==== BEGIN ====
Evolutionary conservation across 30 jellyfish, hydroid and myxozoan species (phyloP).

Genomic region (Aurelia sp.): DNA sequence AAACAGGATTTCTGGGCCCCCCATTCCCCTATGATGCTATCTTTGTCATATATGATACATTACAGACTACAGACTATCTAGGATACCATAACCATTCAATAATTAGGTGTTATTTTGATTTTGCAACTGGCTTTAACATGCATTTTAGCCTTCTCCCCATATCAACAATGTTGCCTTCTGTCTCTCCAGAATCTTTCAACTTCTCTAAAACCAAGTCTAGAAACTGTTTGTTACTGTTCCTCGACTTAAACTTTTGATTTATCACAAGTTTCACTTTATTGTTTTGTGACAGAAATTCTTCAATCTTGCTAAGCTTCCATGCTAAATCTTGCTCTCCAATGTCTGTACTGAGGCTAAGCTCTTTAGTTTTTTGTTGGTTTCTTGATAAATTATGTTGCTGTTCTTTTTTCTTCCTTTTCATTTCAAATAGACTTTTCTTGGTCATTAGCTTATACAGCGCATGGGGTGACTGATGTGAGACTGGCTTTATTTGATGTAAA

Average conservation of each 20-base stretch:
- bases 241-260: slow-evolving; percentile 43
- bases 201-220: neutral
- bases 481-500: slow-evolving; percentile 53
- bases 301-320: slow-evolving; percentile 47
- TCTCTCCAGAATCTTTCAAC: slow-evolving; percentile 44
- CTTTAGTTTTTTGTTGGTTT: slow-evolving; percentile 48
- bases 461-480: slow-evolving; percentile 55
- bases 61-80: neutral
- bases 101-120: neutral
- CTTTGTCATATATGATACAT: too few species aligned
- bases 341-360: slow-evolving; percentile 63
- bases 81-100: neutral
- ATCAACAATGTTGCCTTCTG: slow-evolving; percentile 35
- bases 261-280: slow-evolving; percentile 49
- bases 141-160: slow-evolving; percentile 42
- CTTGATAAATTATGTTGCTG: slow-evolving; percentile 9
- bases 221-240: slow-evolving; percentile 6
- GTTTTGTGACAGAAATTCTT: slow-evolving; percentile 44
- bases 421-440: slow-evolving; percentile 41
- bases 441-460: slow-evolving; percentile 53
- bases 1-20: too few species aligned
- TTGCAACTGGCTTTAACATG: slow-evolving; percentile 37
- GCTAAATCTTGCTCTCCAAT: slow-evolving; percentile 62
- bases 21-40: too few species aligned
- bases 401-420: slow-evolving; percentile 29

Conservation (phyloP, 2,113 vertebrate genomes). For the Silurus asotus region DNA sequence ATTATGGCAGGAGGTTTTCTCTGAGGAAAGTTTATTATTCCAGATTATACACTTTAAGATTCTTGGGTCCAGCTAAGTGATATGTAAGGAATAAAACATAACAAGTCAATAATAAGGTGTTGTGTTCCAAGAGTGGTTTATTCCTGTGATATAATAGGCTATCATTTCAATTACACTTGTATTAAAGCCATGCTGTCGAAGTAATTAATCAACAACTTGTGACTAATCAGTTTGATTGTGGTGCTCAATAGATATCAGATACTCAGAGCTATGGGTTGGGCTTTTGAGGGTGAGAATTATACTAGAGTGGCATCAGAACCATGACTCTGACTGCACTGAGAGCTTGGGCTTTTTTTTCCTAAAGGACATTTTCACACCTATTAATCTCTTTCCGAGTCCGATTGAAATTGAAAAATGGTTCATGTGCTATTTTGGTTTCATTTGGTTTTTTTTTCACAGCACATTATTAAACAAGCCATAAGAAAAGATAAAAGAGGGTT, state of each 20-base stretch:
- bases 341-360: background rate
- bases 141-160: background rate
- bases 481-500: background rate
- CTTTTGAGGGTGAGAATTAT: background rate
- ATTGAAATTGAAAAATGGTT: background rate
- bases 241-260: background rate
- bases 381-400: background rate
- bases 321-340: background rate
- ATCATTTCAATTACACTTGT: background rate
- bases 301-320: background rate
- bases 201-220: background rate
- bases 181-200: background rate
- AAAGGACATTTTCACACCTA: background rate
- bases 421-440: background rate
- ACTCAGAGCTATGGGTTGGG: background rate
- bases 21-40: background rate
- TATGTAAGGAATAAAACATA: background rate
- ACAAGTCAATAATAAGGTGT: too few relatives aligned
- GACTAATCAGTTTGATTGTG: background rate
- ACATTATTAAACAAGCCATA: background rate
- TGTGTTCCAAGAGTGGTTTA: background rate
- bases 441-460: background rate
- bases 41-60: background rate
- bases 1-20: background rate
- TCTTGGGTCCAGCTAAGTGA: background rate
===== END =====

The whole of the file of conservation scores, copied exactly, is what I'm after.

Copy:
Evolutionary conservation across 30 jellyfish, hydroid and myxozoan species (phyloP).

Genomic region (Aurelia sp.): DNA sequence AAACAGGATTTCTGGGCCCCCCATTCCCCTATGATGCTATCTTTGTCATATATGATACATTACAGACTACAGACTATCTAGGATACCATAACCATTCAATAATTAGGTGTTATTTTGATTTTGCAACTGGCTTTAACATGCATTTTAGCCTTCTCCCCATATCAACAATGTTGCCTTCTGTCTCTCCAGAATCTTTCAACTTCTCTAAAACCAAGTCTAGAAACTGTTTGTTACTGTTCCTCGACTTAAACTTTTGATTTATCACAAGTTTCACTTTATTGTTTTGTGACAGAAATTCTTCAATCTTGCTAAGCTTCCATGCTAAATCTTGCTCTCCAATGTCTGTACTGAGGCTAAGCTCTTTAGTTTTTTGTTGGTTTCTTGATAAATTATGTTGCTGTTCTTTTTTCTTCCTTTTCATTTCAAATAGACTTTTCTTGGTCATTAGCTTATACAGCGCATGGGGTGACTGATGTGAGACTGGCTTTATTTGATGTAAA

Average conservation of each 20-base stretch:
- bases 241-260: slow-evolving; percentile 43
- bases 201-220: neutral
- bases 481-500: slow-evolving; percentile 53
- bases 301-320: slow-evolving; percentile 47
- TCTCTCCAGAATCTTTCAAC: slow-evolving; percentile 44
- CTTTAGTTTTTTGTTGGTTT: slow-evolving; percentile 48
- bases 461-480: slow-evolving; percentile 55
- bases 61-80: neutral
- bases 101-120: neutral
- CTTTGTCATATATGATACAT: too few species aligned
- bases 341-360: slow-evolving; percentile 63
- bases 81-100: neutral
- ATCAACAATGTTGCCTTCTG: slow-evolving; percentile 35
- bases 261-280: slow-evolving; percentile 49
- bases 141-160: slow-evolving; percentile 42
- CTTGATAAATTATGTTGCTG: slow-evolving; percentile 9
- bases 221-240: slow-evolving; percentile 6
- GTTTTGTGACAGAAATTCTT: slow-evolving; percentile 44
- bases 421-440: slow-evolving; percentile 41
- bases 441-460: slow-evolving; percentile 53
- bases 1-20: too few species aligned
- TTGCAACTGGCTTTAACATG: slow-evolving; percentile 37
- GCTAAATCTTGCTCTCCAAT: slow-evolving; percentile 62
- bases 21-40: too few species aligned
- bases 401-420: slow-evolving; percentile 29

Conservation (phyloP, 2,113 vertebrate genomes). For the Silurus asotus region DNA sequence ATTATGGCAGGAGGTTTTCTCTGAGGAAAGTTTATTATTCCAGATTATACACTTTAAGATTCTTGGGTCCAGCTAAGTGATATGTAAGGAATAAAACATAACAAGTCAATAATAAGGTGTTGTGTTCCAAGAGTGGTTTATTCCTGTGATATAATAGGCTATCATTTCAATTACACTTGTATTAAAGCCATGCTGTCGAAGTAATTAATCAACAACTTGTGACTAATCAGTTTGATTGTGGTGCTCAATAGATATCAGATACTCAGAGCTATGGGTTGGGCTTTTGAGGGTGAGAATTATACTAGAGTGGCATCAGAACCATGACTCTGACTGCACTGAGAGCTTGGGCTTTTTTTTCCTAAAGGACATTTTCACACCTATTAATCTCTTTCCGAGTCCGATTGAAATTGAAAAATGGTTCATGTGCTATTTTGGTTTCATTTGGTTTTTTTTTCACAGCACATTATTAAACAAGCCATAAGAAAAGATAAAAGAGGGTT, state of each 20-base stretch:
- bases 341-360: background rate
- bases 141-160: background rate
- bases 481-500: background rate
- CTTTTGAGGGTGAGAATTAT: background rate
- ATTGAAATTGAAAAATGGTT: background rate
- bases 241-260: background rate
- bases 381-400: background rate
- bases 321-340: background rate
- ATCATTTCAATTACACTTGT: background rate
- bases 301-320: background rate
- bases 201-220: background rate
- bases 181-200: background rate
- AAAGGACATTTTCACACCTA: background rate
- bases 421-440: background rate
- ACTCAGAGCTATGGGTTGGG: background rate
- bases 21-40: background rate
- TATGTAAGGAATAAAACATA: background rate
- ACAAGTCAATAATAAGGTGT: too few relatives aligned
- GACTAATCAGTTTGATTGTG: background rate
- ACATTATTAAACAAGCCATA: background rate
- TGTGTTCCAAGAGTGGTTTA: background rate
- bases 441-460: background rate
- bases 41-60: background rate
- bases 1-20: background rate
- TCTTGGGTCCAGCTAAGTGA: background rate